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Follow that story: Lisbon becomes an even more lovely bargain

By Sean O'Neill
October 3, 2012
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Courtesy <a href="http://www.flickr.com/photos/franciscoantunes/2202184670/">Fr Antunes/Flickr</a>

We're not flush yet, either. But that doesn't mean we're staying put. We continually scan the horizons for romantic places to visit, no second mortgage required.

Portugal's City of the Seven Hills is one of our current finds. It's where you can feel as if you're a visiting celebrity, even if you don't appear on lists compiled by Forbes. Feel retro-chic glamorous as you stroll around the cobblestone streets of this small city of 490,000 people. Sip cappuccino with a view of a majestically restored medieval fortified cathedral.

Then glance at your better half in disbelief, because you can spend the night in an eighteenth- and nineteenth-century house for about $140 a night in peak season. Pousadas de Portugal, which translates roughly as "inns of Portugal," are 40-odd country former castles, monasteries, fortresses, and palaces, ranging in size from 9 to 51 rooms. Some inns are located in restored monuments. Others are hybrids of modern hotels and historic properties. Learn more at the site of Pousadas de Portugal.

Standard hotels are even cheaper. Upgrade without breaking the bank.

As we predicted in our Top Budget Travel Destinations for 2011 story, Portugal's debt crisis is leading to bargains for tourists in what has long been a relatively affordable Western European nation.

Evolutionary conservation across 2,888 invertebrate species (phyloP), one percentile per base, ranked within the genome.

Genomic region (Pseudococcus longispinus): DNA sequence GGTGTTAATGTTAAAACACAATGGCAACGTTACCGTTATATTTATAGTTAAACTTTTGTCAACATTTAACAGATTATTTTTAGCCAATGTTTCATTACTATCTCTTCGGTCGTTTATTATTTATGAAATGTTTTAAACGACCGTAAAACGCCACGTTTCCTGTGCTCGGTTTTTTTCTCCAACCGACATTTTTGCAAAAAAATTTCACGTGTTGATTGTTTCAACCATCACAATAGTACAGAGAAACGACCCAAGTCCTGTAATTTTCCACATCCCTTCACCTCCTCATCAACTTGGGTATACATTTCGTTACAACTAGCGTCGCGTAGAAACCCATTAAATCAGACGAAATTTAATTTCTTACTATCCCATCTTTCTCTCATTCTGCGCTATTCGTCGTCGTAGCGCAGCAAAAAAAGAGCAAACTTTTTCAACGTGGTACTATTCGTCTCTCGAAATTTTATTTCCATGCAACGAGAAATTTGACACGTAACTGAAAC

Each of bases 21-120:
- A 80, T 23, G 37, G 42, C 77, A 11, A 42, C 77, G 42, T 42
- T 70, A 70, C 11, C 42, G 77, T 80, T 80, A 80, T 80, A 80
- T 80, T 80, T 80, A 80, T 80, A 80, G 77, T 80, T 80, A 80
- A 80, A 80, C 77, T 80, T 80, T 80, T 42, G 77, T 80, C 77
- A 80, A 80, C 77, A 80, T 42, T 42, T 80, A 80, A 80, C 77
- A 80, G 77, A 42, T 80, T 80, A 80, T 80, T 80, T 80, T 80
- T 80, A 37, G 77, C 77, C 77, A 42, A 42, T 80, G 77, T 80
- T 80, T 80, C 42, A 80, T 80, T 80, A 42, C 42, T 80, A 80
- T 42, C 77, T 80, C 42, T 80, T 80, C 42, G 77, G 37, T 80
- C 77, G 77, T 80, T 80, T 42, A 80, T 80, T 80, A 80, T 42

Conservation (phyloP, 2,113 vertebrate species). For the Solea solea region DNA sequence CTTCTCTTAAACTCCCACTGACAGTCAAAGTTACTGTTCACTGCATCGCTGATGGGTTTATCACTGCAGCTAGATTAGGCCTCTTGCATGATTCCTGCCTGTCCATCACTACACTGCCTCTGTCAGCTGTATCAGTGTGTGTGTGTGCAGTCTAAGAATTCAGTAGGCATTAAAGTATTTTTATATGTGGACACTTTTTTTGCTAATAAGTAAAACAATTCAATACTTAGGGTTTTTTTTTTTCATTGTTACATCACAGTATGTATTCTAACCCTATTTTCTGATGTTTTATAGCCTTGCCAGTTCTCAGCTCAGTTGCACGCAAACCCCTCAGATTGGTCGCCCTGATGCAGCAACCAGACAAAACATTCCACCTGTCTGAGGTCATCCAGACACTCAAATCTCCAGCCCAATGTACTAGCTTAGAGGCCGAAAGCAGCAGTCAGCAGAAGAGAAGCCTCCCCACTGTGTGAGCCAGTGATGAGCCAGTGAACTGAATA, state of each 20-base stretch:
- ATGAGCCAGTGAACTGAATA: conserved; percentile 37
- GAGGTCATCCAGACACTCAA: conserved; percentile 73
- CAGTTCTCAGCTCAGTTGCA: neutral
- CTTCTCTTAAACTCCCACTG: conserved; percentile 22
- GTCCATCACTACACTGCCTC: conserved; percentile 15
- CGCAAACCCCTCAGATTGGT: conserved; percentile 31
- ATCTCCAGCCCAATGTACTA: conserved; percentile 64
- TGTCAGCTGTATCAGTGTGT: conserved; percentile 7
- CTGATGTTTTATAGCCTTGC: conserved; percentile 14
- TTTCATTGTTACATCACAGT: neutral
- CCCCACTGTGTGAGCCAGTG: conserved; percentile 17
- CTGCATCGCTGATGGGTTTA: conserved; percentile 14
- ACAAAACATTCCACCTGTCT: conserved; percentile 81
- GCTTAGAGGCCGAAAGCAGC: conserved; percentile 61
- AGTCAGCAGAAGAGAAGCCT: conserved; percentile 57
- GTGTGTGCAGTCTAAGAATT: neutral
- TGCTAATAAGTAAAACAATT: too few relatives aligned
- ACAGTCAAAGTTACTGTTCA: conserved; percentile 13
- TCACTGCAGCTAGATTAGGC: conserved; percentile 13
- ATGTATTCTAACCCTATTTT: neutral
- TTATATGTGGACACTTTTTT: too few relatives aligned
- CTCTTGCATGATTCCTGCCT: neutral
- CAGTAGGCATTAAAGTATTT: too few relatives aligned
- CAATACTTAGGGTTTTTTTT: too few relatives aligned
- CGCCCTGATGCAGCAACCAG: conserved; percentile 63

Most Portuguese speak decent English (unlike their neighbors in Spain or France), reports ABC News.

The weather's typically lovely in Lisbon year round. Late spring, summer, and autumn have only a few days of rain each month on average, though in August temperatures can reach the 90s.

The shopping is old-timey fun, especially in the neighborhood called Príncipe Real ("Prince Royal" in English), with its independent shopkeepers reclaiming townhouses painted in crimson and pale yellow. For more details, let me quote shopping-obsessed New York magazine:

In Chiado, rediscover nearly extinct brands at A Vida Portuguesa, like Oprah's favorite all-natural Claus Porto soap or whimsical Bordalo Pinheiro plates. Treat yourself to a proper pair of gloves at the tiny Luvaria Ulisses, open since 1925. Get your hands massaged and measured, then choose a pair (or, at $88, two!) among a selection of fine-leather styles.

What about the food, a critical part of any vacation?

Let me just quote ABC News about the cuisine:

Hearty Portuguese meals features dishes such as feijoada (bean stew) and cabrito (goat), and basic local restaurants called tascas offer up the best lunch bargain across the nation. The menus usually feature plenty of fresh fish out of the Atlantic as well as dried, salted cod. (bacalhau)

How about the nightlife, you ask? It's true that centuries of history still weigh down the old town, but that doesn't stop local residents from looking toward the future. According to Monocle, the city's artists, young musicians, and entrepreneurs, are making (port-flavored) lemonade out of the lemons they've been handed by the financial crisis. Concerts and theater performances are up by double digits as venues such as Nimas, a converted cinema, draw indie acts. Fashion and design museums lie at the heart of urban renewal projects in refurbished historic buildings, such as in the Parque Mayer theater district.

MORE FROM BUDGET TRAVEL

Top Budget Travel Destinations for 2011

Portugal: Two Friends Explore Lisbon and Beyond

Algarve, Portugal: Where the Guinness Man Goes on Vacation

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